Sean Dyche - Burnley
Infinitely baffled by the mere existence of Noel Fielding, Dyche has made a pork pie for the past eight weeks running. Patience is wearing thin in the tent, but Hollywood is too scared to give the gravelly behemoth his marching orders. It’s Caramel Week next week. Sean’s fancying a lovely Melton Mowbray.
Thomas Tuchel - Chelsea
Tuchel bares more than a passing resemblance to Arthur Slugworth, the sweet-toothed antagonist on a child-bribing hunt for the Everlasting Gobstopper recipe in Charlie and the Chocolate Factory. In the tent, however, he proves himself to be a regular Willy Wonka, bringing all of the confectionery delight with none of the questionable labour practices. In fact, you might even say that he’s in possession of a golden ticket straight to the final. Sorry.
Patrick Vieira - Crystal Palace
The looming Frenchman has shown a much softer side to his usual granite demeanour in the tent, and is slowly winning just about everybody over with his quiet geniality and his increasingly refined palette of flavours. Move over Patisserie Valerie, there’s another Paddy V on the French baking scene.
Rafa Benitez - Everton
Rafa made one absolutely banging batch of Turkish Delight 16 years ago, and he hasn’t stopped harping on about it ever since. Recent efforts in the kitchen have been decidedly soggy-bottomed, so to speak, but much like Mr. Kipling - the cake-maker or the poet, take your pick - his goliath reputation has, thus far, carried him through the worst of the scrutiny.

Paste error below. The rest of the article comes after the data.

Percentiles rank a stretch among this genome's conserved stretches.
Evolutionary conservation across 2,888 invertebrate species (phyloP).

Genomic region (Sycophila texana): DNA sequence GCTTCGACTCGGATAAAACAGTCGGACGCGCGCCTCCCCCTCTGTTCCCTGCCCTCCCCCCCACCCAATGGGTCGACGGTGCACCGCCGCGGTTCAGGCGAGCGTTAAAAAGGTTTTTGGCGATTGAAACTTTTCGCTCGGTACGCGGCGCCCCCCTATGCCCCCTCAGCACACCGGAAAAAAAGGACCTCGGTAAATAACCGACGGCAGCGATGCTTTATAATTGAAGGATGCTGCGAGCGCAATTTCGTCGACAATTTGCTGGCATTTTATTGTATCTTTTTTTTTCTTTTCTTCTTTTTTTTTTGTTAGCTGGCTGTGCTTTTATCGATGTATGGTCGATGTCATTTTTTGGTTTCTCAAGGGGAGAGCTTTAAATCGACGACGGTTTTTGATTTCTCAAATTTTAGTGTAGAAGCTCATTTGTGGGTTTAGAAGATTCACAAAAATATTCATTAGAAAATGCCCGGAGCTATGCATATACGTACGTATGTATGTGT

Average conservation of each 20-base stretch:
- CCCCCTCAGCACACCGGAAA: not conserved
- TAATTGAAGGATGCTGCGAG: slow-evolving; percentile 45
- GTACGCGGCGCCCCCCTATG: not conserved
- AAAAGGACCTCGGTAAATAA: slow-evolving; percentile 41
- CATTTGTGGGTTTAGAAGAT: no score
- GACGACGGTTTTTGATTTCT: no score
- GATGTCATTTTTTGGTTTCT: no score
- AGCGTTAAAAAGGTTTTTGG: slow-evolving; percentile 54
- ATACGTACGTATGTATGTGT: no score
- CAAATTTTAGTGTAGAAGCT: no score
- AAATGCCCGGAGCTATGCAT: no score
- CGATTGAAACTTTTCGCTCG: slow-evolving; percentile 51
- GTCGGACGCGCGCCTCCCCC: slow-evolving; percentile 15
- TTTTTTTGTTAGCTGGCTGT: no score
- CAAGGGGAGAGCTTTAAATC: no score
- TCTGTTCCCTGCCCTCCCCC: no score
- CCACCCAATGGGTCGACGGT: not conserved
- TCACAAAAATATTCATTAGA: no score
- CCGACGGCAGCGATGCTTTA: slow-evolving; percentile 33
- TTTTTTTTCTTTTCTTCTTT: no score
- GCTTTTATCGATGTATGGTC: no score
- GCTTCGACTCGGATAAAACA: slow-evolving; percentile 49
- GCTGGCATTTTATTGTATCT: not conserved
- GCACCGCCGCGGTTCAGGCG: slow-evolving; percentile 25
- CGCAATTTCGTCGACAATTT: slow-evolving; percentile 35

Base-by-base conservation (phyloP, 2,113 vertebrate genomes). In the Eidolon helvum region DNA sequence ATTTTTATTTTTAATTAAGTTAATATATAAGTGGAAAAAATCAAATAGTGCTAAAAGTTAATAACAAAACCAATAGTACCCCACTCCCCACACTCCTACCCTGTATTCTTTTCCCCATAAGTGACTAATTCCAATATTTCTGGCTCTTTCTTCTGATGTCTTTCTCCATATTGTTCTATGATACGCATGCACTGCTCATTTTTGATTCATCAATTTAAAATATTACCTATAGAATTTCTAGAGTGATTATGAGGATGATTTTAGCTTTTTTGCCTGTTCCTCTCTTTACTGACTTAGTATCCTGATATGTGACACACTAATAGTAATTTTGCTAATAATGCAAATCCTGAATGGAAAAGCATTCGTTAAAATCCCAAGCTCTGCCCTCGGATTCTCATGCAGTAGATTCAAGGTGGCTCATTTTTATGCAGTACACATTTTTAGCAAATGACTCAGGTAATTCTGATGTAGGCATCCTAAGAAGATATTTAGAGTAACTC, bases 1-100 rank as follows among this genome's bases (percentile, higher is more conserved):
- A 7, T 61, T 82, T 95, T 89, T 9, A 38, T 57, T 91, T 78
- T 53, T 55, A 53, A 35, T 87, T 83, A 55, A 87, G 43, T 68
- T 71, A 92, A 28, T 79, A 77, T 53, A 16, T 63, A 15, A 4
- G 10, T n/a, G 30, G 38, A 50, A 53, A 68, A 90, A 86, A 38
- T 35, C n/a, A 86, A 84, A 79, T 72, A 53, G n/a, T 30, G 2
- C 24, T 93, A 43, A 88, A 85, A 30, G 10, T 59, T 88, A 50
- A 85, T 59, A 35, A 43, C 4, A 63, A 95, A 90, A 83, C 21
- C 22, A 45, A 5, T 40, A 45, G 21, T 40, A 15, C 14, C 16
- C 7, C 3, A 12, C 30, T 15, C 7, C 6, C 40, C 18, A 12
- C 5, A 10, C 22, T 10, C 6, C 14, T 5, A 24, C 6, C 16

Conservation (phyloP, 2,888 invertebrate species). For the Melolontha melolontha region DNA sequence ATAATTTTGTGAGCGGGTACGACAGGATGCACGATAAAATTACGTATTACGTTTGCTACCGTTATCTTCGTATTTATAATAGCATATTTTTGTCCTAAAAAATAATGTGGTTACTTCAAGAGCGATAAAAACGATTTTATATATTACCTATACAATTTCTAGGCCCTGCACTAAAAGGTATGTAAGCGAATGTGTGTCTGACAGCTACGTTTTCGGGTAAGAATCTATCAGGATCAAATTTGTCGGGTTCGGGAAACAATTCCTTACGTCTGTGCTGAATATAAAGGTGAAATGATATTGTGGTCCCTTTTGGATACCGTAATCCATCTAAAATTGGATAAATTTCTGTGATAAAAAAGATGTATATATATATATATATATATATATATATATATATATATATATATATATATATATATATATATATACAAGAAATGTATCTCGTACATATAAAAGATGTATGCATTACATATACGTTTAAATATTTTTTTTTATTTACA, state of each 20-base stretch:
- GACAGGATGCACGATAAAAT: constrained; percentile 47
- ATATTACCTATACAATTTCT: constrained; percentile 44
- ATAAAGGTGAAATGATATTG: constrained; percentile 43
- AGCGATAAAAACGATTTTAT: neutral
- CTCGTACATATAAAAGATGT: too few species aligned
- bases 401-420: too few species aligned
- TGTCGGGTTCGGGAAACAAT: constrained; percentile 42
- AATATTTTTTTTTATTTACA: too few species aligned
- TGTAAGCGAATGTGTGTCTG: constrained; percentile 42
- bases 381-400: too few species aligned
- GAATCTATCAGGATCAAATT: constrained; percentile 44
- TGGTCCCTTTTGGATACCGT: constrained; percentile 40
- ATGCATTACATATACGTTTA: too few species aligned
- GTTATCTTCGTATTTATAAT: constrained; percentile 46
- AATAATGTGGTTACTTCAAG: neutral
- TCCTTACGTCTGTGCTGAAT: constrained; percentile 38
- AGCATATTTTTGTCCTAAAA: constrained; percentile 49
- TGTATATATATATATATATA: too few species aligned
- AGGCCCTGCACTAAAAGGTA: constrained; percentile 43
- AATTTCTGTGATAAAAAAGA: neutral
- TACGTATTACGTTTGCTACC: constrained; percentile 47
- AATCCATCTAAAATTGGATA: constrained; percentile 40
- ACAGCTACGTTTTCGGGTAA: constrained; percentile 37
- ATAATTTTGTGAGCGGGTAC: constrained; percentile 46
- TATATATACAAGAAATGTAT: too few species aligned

Marcelo Bielsa - Leeds United
Hasn’t said a single word since he arrived in the tent, just sits in the back row on a bucket watching his mini sponges through the oven door as they rise to perfection. When he does eventually speak, he calls Noel Fielding and Matt Lucas “Mel and Sue”. Everybody laughs. Marcelo doesn’t know why.
Brendan Rodgers - Leicester City
A relatively sullen presence in the tent, Rodgers’ punctilious efficiency has ensured that his biggest challenge thus far has been asking for the flour in his laconic County Antrim drawl. The Brodge (as his hardcore fans have taken to calling him) has shown a particular fondness for Matt Lucas, however, who he says reminds him of a wee fella he used to know called Jonjo.
Jurgen Klopp - Liverpool
The resident elder hipster, Jurgen claims to boast a sourdough culture that can trace its lineage directly back to the 13th century court of Eberhard the Illustrious, Count of Württemberg. It’s probably (definitely) pure fabrication, but never let the truth get in the way of a good story. Either way, with his booming laugh and mastery of the loaves, he looks like a shoe-in for a spot in the kitchen of a daytime TV magazine show at some point in the future.
Pep Guardiola - Manchester City
The Spaniard struck up an unlikely bromance with Fielding based predominantly on a passion for sartorial experimentation. The relationship soon soured, however, over a heated quarrel centred around the relative merits of Rene Magritte’s idiosyncratic, deadpan approach to Surrealism. Pep was in a funk all day after that tiff, and his Flan de Naranja notably suffered for it.
Ole Gunnar Solskjaer - Manchester United